‘Internet Slowdown Day’ Pushes for Internet Regulation
Netflix and other tech companies that collectively call themselves “Team Internet” hosted an “Internet slowdown day” on Wednesday to encourage their users to support utility-style regulation of Internet providers under Title II of the 1996 Telecom Act.
The sites will not actually operate at lower speeds, but rather will feature a loading icon “to remind everyone what an internet without net neutrality would look like.” (RELATED: Your Internet is Slow Today Because of Net Neutrality)
The coalition’s main concern has to do with “paid prioritization,” which involves internet providers charging websites for faster connection speeds. “Erecting toll booths or designating fast lanes on the information superhighway,” they say, “would stifle free speech, limit consumer choice, and thwart innovation.” (RELATED: The FCC Wants MORE Public Opinion on Net Neutrality)
If paid prioritization is not prohibited, they argue, fees for faster connection speeds will create artificial barriers to entry and “result in fewer innovative startups, fewer micro-entrepreneurs, and fewer diverse voices in the public square.”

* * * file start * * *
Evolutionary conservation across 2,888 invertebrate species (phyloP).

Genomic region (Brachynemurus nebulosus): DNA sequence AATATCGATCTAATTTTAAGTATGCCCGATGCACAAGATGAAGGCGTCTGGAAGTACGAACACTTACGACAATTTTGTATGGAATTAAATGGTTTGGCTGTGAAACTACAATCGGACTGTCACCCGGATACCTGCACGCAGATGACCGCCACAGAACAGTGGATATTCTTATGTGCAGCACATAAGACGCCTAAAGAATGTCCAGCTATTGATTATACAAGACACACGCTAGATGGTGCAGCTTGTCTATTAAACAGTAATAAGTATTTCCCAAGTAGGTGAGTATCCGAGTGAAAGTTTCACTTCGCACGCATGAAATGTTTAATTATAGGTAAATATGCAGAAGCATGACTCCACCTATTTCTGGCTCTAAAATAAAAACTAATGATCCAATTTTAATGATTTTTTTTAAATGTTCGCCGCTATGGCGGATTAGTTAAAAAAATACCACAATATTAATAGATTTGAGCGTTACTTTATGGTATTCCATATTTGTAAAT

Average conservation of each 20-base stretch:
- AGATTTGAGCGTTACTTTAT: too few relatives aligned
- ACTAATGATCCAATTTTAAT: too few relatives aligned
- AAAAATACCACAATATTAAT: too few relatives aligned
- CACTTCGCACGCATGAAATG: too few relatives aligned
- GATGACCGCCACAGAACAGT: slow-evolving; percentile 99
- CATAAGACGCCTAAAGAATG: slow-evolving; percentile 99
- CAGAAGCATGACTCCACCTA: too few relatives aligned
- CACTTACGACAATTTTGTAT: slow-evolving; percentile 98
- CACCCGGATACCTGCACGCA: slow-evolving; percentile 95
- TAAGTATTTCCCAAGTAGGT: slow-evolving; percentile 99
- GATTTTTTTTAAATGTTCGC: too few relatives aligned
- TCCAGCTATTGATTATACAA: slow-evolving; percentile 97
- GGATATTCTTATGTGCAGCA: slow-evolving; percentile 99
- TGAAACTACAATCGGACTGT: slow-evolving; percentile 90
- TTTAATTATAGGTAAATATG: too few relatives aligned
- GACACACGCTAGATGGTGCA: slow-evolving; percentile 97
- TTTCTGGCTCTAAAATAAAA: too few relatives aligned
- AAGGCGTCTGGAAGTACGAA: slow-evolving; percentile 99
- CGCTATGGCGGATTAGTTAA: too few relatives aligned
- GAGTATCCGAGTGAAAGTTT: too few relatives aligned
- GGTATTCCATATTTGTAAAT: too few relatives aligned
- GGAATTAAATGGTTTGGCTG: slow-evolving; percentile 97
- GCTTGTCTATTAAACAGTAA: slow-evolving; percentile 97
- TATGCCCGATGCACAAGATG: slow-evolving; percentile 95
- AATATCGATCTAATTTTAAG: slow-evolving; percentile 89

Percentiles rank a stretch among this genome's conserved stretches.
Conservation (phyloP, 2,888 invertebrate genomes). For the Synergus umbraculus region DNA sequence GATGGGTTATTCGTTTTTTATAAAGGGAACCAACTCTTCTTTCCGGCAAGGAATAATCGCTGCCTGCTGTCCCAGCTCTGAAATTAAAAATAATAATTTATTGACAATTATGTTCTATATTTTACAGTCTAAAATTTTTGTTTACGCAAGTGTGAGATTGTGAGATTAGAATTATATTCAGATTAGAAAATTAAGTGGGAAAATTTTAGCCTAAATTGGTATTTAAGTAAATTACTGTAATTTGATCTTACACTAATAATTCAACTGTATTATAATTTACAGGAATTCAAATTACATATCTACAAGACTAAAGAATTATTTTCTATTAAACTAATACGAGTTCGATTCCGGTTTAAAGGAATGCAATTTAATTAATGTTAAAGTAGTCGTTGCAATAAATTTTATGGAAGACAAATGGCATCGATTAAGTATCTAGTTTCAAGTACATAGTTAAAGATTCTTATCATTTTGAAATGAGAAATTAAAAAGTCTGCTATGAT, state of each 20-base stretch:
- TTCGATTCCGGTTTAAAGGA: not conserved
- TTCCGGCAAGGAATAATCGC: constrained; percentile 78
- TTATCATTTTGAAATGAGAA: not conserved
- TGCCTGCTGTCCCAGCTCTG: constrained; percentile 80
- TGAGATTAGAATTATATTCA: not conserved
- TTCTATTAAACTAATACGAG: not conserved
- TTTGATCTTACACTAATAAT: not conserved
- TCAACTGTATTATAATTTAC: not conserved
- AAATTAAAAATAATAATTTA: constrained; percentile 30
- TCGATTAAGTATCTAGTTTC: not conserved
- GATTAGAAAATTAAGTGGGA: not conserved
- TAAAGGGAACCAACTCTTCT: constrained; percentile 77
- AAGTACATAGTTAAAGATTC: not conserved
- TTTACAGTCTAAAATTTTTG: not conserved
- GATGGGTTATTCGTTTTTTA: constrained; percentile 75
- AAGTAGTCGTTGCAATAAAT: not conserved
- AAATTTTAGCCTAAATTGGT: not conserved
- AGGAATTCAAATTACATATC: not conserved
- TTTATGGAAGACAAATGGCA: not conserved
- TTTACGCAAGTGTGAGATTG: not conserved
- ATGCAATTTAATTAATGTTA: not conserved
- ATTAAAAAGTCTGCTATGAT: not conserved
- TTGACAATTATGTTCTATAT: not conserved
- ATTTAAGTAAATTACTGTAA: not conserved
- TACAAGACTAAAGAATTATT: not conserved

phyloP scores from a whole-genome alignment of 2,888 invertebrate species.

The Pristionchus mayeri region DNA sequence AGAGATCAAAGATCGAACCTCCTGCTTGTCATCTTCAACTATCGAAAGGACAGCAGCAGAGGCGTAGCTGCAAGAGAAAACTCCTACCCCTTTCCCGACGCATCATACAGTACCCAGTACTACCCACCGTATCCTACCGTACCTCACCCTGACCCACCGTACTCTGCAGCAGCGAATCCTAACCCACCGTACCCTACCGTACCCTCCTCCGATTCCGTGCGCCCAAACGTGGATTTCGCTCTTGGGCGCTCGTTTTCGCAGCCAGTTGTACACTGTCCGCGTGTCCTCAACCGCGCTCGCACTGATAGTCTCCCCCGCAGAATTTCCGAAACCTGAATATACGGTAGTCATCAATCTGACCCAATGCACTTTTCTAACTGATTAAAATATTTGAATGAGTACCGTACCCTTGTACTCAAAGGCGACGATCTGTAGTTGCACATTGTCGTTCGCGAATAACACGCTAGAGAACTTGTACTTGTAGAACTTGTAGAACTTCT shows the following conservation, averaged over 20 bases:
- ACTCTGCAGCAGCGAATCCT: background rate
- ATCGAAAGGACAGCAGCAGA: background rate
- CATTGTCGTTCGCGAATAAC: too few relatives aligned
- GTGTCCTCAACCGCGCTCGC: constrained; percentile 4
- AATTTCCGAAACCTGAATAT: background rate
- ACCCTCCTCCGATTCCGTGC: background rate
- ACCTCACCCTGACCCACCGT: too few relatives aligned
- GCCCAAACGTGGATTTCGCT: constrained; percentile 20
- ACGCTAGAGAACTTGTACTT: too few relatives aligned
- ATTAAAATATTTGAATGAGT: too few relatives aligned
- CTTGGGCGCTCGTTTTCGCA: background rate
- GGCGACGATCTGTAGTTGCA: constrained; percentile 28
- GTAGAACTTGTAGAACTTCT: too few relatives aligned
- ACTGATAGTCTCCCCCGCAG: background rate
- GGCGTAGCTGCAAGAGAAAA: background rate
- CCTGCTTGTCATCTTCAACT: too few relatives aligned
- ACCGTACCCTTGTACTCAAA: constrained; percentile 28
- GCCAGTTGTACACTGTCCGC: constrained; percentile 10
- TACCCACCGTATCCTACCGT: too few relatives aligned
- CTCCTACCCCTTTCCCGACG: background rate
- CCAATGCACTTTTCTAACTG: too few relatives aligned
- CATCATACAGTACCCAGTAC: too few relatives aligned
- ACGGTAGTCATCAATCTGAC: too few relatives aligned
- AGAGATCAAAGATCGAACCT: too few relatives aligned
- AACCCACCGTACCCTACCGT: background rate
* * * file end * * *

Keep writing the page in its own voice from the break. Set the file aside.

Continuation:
Other groups, however, disagree with that assessment. Berin Szoka, president of Tech Freedom, told reporters during a conference call Wednesday morning that regulation under Title II “would shatter 16 years of bipartisan consensus…and doesn’t even do what those who are pushing for it say it would do.”
Although Title II would allow the FCC to prevent Internet providers from charging different prices to different website, he said that, “one thing the FCC can’t do is ensure that no price is charged.” (RELATED: The Consumer Costs of Net Neutrality)
Szoka also argued that regulating the Internet as a utility would discourage future broadband deployment, pointing out that similar regulations in Europe have dramatically slowed the expansion of broadband networks there.
Former FCC Commissioner Robert McDowell has also spoken out strongly against regulating the Internet under Title II. In a 2010 op-ed, he said that, “the best way to keep the Internet open, operating, and growing is to maintain the current model,” which has “a perfect record of keeping the Web working.”
More recently, he testified to the House Judiciary Committee in June that, “a new body of regulations is not needed and may, in fact, cause harmful unintended consequences.” He argued that existing laws are sufficient to address any potential market failures, and warned that new rules could “spur international efforts to regulate the Internet.”
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